Spring 2021: POLS UN1101
Course Number Section/Call Number Times/Location Instructor Points Enrollment
POLS 1101 001/00529 M W 10:10am - 11:25am
Room TBA
Ayten Gundogdu 4 19/80

POLS UN3112 GANDHI, KING & POLS OF NONVIOLENCE. 4.00 points.

Since Gandhi’s experiments in mass satyagraha over a century ago, nonviolence has become a staple of protest politics across the globe. From the Occupy movements to the Arab Spring to Movement for Black Lives, it might even be entering a new phase of revitalization. At the same time, what exactly nonviolence is and what it can accomplish in politics is very much under debate. This course aims to understand the politics of nonviolence by examining the political ideas and political careers of its most well-known twentieth-century advocates, M.K. Gandhi and Martin Luther King, Jr. Though still venerated as founding figures of nonviolent protest, Gandhi and King have come to be remembered in ways that can misconstrue how they understood and practiced nonviolent politics. To many, Gandhi is a saintly idealist, who wanted to imbue politics with the spirit of ahimsa, truth, and conscience. Likewise, King is taken to be a spokesman for interracial brotherhood and Christian love. While partly true, these images also downplay the political side of their nonviolence – the techniques of organizing and strategies of protest that made their movements successful. We will examine the evolution of Gandhi’s and King’s political thinking in relation to the movements they led – the Indian independence movement and the civil rights movement in the US. We will consider how the theory and practice of nonviolence evolved and changed as it moved from one context to another. We will be especially focused on understanding the dynamics of nonviolent protest

Spring 2021: POLS UN3112
Course Number Section/Call Number Times/Location Instructor Points Enrollment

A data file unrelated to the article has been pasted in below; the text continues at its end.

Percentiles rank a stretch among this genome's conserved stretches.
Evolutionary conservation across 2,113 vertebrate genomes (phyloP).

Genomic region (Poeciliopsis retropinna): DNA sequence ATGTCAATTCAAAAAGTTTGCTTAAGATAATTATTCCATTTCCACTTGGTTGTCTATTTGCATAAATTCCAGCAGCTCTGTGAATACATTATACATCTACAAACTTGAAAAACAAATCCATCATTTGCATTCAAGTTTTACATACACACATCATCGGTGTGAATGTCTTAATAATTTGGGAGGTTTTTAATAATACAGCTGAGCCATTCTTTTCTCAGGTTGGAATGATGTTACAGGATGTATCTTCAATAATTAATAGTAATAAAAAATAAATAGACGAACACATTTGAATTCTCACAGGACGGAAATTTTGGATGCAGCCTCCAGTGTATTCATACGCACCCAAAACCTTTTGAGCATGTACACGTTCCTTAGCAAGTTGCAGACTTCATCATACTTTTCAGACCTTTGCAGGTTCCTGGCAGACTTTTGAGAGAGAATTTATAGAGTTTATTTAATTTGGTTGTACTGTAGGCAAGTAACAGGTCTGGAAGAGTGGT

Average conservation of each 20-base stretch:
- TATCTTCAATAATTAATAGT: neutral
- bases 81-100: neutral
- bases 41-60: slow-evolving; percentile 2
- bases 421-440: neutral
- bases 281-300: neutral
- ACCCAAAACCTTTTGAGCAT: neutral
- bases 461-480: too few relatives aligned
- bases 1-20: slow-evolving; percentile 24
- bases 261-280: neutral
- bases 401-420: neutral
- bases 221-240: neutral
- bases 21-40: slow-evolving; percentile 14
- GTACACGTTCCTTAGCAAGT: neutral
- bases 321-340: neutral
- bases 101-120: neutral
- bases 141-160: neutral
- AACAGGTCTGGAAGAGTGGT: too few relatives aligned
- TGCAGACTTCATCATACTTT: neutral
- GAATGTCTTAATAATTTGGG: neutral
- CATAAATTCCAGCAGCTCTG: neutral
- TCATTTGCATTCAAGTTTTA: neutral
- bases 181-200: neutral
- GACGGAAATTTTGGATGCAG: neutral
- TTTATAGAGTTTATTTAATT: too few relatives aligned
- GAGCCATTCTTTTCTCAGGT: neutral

POLS 3112 001/17010 T Th 4:10pm - 5:25pm
Online Only
Karuna Mantena 4.00 10/100

POLS UN3176 Liberalism: Origins and Challenges. 3 points.

Liberalism is a moral and political outlook that stresses the equal worth of individuals and advocates a range of rights protecting individual conscience, speech, association, movement, and property. This course explores the historical origins, moral claims, and contemporary controversies of liberal thought. Students will investigate the conceptual foundations of liberalism and consider several contemporary critical challenges liberals face. The course is divided into topics that each focus on a particular type of challenge. How, if at all, can liberals accommodate the claims of equality, community, national, multiculturalism, feminism, value pluralism, and moral skepticism?

Fall 2020: POLS UN3176
Course Number Section/Call Number Times/Location Instructor Points Enrollment
POLS 3176 001/14128 T Th 11:40am - 12:55pm
Online Only
Luke MacInnis 3 41/55

POLS GU4110 RECENT CONTINENTAL POL THOUGHT. 4.00 points.

This course will compare and contrast the theories of the political, the state,freedom, democracy, sovereignty and law, in the works of the following key 20th and 21st century continental theorists: Arendt, Castoriadis, Foucault, Habermas, Kelsen, Lefort, Schmitt, and Weber. It will be taught in seminar format

Spring 2021: POLS GU4110
Course Number Section/Call Number Times/Location Instructor Points Enrollment
POLS 4110 001/10427 W 2:10pm - 4:00pm
Online Only
Jean Cohen 4.00 2/25

POLS GU4132 POLIT THOUGHT-CLASSICL AND MEDIEVAL. 3.00 points.

Prerequisites: Contemporary Civilization or a comparable introduction to political theory course.
Prerequisites: Contemporary Civilization or a comparable introduction to political theory course. The course examines the historical and theoretical foundations of democracy. The underlying assumption is that political arrangements and institutions are the embodiment of political ideas and theories. The course will investigate the historical emergence of democracy as a form of government based on equality before the law and equal access to all citizens to the deliberative, decisional and control processes. The historical starting point is identified in Solon’s reforms in Athens which dramatically broke the hegemony of ancient nobility; we will then study Cleisthenes’ reforms and their redefinition of citizenry; in the context of the new political ideal of isonomia. We will proceed to examine the theoretical debate of the fifth century BCE, which includes Herodotus (III, 80-82), Thucydides and Protagoras. We will then examine the criticism levelled at democracy by Socrates, Plato and Aristotle: their thought enables us to compare the ancient idea of democracy to our own. Finally, we will study the Roman contribution to the theory of democracy, namely Cicero’s ideal of ‘republic’ and the role that ius, codified law, played in it